Talbot County and its citizens had a role to play in evaluating Lakeside in 2004, and they have a voice today—exercised most directly by our non-political Planning Commission. The Lakeside decision is not, as you might be led to believe, all up to the Town of Trappe.
(And it’s a good thing, too—because the developer is not paying for the schools that will be needed; for the upgrades to County roads to alleviate new congestion; for increases in EMT and public safety, and more. No, the developer of this billion-dollar project will be long gone when those chickens come home to roost. Note that the citizens of the Town of Trappe will not be the ones paying either—it’s everyone in the County. And everyone in the County will suffer also the irrevocable erosion of Talbot’s rural character.)
The Talbot Integrity Project contends, with a boatload of evidence, that the County’s approval of Lakeside in 2020 was based on false pretenses. Applicants succeeded in persuading virtually everyone that the only issue was wastewater—as if all those other issues had been reviewed and approved long ago. Which is why the only issue we all are focused on now, including the Planning Commission and County Council during the 2020 approval process, is Lakeside’s sewerage.
And the reason The Talbot Integrity Project (“TIP”) is suing the Maryland Department of Environment to rescind MDE’s approval of Resolution 281 (the green light Councilmen Callahan, Pack and Divilio gave Lakeside) is that even here, Lakeside fails the test.
“The test” is whether or not adding waste from Lakeside into the Trappe sewerage plant for discharge into the highly impaired La Trappe Creek is consistent with the Talbot County Comprehensive Plan. TIP is not using “lazy language” claiming Trappe is operating a “failing system.” MDE’s permit is so lax—it places no limitation on total nitrogen whatever—that it’s hard for Trappe’s plant to be in violation.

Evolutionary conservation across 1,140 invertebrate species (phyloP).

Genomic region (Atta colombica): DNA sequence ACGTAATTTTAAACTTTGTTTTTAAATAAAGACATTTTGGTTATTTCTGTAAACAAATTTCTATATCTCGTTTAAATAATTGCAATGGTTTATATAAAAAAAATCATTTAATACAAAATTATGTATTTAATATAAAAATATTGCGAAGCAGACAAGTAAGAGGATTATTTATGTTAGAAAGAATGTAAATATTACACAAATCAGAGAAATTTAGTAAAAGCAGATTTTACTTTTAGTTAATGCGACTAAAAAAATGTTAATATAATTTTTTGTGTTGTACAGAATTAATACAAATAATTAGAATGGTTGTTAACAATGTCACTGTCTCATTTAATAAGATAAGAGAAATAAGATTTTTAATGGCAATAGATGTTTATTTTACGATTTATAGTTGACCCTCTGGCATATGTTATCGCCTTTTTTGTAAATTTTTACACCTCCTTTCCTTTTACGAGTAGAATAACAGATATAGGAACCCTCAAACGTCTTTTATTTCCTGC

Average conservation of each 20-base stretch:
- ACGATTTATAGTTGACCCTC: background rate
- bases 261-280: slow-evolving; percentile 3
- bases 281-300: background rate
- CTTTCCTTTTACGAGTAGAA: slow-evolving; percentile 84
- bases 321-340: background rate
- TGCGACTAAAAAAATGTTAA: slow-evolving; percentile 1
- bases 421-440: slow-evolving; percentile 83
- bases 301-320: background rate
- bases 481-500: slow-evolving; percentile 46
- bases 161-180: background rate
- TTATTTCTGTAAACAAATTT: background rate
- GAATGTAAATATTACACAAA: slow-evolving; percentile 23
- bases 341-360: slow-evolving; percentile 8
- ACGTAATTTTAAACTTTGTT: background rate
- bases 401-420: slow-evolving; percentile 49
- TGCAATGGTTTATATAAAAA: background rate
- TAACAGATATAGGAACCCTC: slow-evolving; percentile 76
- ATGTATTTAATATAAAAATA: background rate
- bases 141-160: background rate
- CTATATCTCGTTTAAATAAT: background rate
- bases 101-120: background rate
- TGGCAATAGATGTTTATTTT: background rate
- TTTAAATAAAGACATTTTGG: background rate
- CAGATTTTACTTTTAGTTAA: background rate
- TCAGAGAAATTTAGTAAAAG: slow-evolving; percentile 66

Sadly, Mr. Schmidt was correct again when he wrote with evident pride that Trappe’s sewerage plant “has been operating at the peak of its ability” for years (occasional violations notwithstanding). Even when the plant is not in violation, it discharges nitrogen at 38 milligrams per liter of effluent (per independent lab reports) into a small, ill-flushing, impaired tributary—THIRTEEN TIMES CURRENT STANDARDS. Maybe you’ve seen the photos.
Learning in 2021 the “true facts” not known earlier, the Planning Commission rightly determined that putting Lakeside sewage into that plant and its effluent into La Trappe Creek is simply NOT consistent with our Comp Plan. And under Maryland law, our Planning Commission makes that call—NOT the County Council and not MDE, both of whom have chosen to pretend the Planning Commission did not speak.
Incidentally, responding to Mr. Schmidt reflects no personal quarrel with him at all. But in recent months, for some reason, he seems to have taken on the role of spokesman for the Lakeside Project. We never hear from the developer, Rocks Engineering, nor recently from other surrogates who for years advocated for this mother-of-all-subdivisions on Rocks’ behalf.
My take: new writer, same old story.
Talbot Integrity Project